Science Fair Project Encyclopedia
The Holden Torana was a car produced by General Motors Holden (GMH), the Australian subsidiary of General Motors. The name comes from an Aboriginal word meaning 'to fly'. It had its origins in the British Vauxhall Vivas of the mid 1960s. The first Torana (HB) appeared in Australia in 1967 and the final model was phased out by 1980.
|Engines:||1.1 L I4|
|Engines:||1.2, 1.6 L I4|
138, 161, 186 in³ I6
|Engines:||1.2, 1.3, 1.6 L I4|
138, 172, 202 in³ I6
|Engines:||1.9 L I4|
2.85, 3.3 L I6
4.2, 5.0 L V8
|Engines:||1.9 L I4|
2.85, 3.3 L I6
4.2, 5.0 L V8
|Engines:||2.85, 3.3 L I6|
The first Torana model was a facelifted Vauxhall Viva and featured a two-door body, 12 inch (305 mm) wheels and a lethargic 1.1 litre four-cylinder engine mated to a four-speed gearbox.
The next generation of Toranas (LC) appeared in 1969 and were available with either a four or six cylinder engine. The inline six had a capacity of 138 cubic inches (2250 cc), the same capacity as the first 48-215 Holden of 1948. The six-cylinder cars had a slightly longer nose to accommodate the larger engine, and offered a choice of three and four-speed manual gearbox or a three-speed Trimatic automatic transmission. The Torana was Wheels magazine's Car of the Year for 1969.
Body styles were either two or four doors, and were offered in S or SL trim. Bench or bucket front seats were also an option, along with disc front brakes. A more-powerful 161 cubic inch (2600 cc) engine was made available soon after the model's release in the more upmarket SL and sporting two-door GTR. In 1969 the first genuine performance Torana, the XU-1, was released for an assault on the Bathurst 500 motor race. It added a 186 cubic inch (3 L) six cylinder engine fitted with three Stromberg carburettors, headers, a performance camshaft and a four-speed gearbox. This car featured a rear spoiler, racing stripes, guard flutes, wider steel rims, full instrumentation and front disc brakes as standard.
At this time GMH also experimented with a true sports car, the X1, which featured the 186 engine and numerous components borrowed from the Torana, but in a low-slung two-door fibreglass body. Only a couple of examples were produced for evaluation, and the project was subsequently shelved.
In 1972, the LJ Torana was introduced to bring the Torana range into line with the larger HQ Holden series. Many components were shared, and essentially this model was a facelifted LC, with the major changes limited to the choice of engines. While the base level 2250 remained, the 2600 was replaced by a 2850cc (the base engine in the larger HQ Holden sedan)and an optional 3300cc engine. Gearbox choices remained the same across the range. The 3300 engine was also fitted to the LJ XU-1 Torana, again with three carburettors.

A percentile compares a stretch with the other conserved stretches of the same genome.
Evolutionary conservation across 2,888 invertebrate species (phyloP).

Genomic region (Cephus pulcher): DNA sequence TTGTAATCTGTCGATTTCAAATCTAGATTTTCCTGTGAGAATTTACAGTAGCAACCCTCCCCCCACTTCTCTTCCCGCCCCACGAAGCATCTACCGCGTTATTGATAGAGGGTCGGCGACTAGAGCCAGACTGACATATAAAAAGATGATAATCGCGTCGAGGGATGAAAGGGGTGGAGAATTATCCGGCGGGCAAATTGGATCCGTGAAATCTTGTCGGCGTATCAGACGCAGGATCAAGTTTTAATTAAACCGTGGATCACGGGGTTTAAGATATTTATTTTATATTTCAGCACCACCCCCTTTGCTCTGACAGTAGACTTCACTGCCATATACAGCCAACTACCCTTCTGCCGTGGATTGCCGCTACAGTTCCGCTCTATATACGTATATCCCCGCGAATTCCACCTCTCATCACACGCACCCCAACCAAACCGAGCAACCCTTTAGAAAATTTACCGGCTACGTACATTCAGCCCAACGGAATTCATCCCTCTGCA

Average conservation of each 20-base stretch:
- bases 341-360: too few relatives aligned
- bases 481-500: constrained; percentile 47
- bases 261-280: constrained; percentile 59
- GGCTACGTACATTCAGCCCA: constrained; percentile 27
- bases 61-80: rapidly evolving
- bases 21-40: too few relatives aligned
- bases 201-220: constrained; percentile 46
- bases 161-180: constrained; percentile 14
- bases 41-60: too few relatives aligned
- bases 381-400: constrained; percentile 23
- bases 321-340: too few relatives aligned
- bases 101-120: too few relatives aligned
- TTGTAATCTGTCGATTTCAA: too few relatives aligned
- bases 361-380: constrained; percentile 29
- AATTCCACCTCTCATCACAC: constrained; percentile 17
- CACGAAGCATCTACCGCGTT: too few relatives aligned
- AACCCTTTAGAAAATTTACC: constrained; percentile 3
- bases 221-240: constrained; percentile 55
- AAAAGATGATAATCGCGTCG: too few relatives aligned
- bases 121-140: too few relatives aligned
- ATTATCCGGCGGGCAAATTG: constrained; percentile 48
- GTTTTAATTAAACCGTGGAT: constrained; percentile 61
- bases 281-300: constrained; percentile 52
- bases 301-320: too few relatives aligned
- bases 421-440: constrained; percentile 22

Early 1974 saw the first completely new Torana body with the arrival of the larger LH, which deleted the two-door option. Despite the larger external size, the car was relatively cramped by mid-1970s standards. It resembled other GM products of its generation, notably the Opel Ascona.
Trim levels were S and SL for the sedan, available in virtually all configurations: 1·9 (from Opel), 2·85, 3·3, and 4·2 L engines. There was the option of the 5·0 L V8 for the SL/R, creating one of the most famous Toranas, the SL/R 5000.
The facelifted LX arrived in 1975, primarily to embody engine modifications to meet recently-introduced emission regulations. Engines were again offered in four, six and eight-cylinder configurations, and a two-door body re-appeared as the Hatchback—in modern terms a liftback with a sloping rear end—in SL (3·3 L six) or SS trim (all options: 3·3, 4·2 and 5·0). The 1,892 cm³ Opel unit was not offered on the Torana liftbacks, though it was made available with the Holden Sunbird, which was spun off from the main Torana range as the four-cylinder variant in 1976. From this point, Holden could no longer claim that the Torana was the only car in Australia with the choice of a four-, six- or eight-cylinder engine.
The first attempt by Holden to add a handling package to its family sedans saw the introduction of radial-tuned suspension to the LX range.
For 1976, the LX Torana Plus 4 sedan was offered. This had body-coloured bumpers and black decals. While it had sporting pretensions, it was powered by the four-cylinder unit.
The LH and LX series also saw the develop of limited-number high-performance vehicles aimed at the annual Bathurst 500 race. These included the L34 four-door (from September 1974 through the 1975 model year) and A9X hatchback (1977) Toranas that featured high-performance 5-litre V8s, special gearboxes, suspension modifications, rear disc brakes and larger diameter wheels.
The introduction of the UC Torana in 1978 saw the demise of the V8 engines. The greatly rationalized choices were now the 2·85 L six for the S and SL sedans, or the 3·3 L inline six for the SL sedan and hatch (automatic only).
Rumours about Holden resurrecting the Torana name surface from time to time. In the mid-1990s, one rumour was that 'Torana' could grace a new version of the Opel Vectra, although Holden chose the Vectra name, already in use in New Zealand.
In 2004, Holden released a sporty five-door concept car called the Torana TT36. The model was said to début a new platform for General Motors and preview the look of the 2006 model year VE Commodore. In terms of size, it was marginally bigger than the Opel Vectra C on the outside, though considerably roomier.
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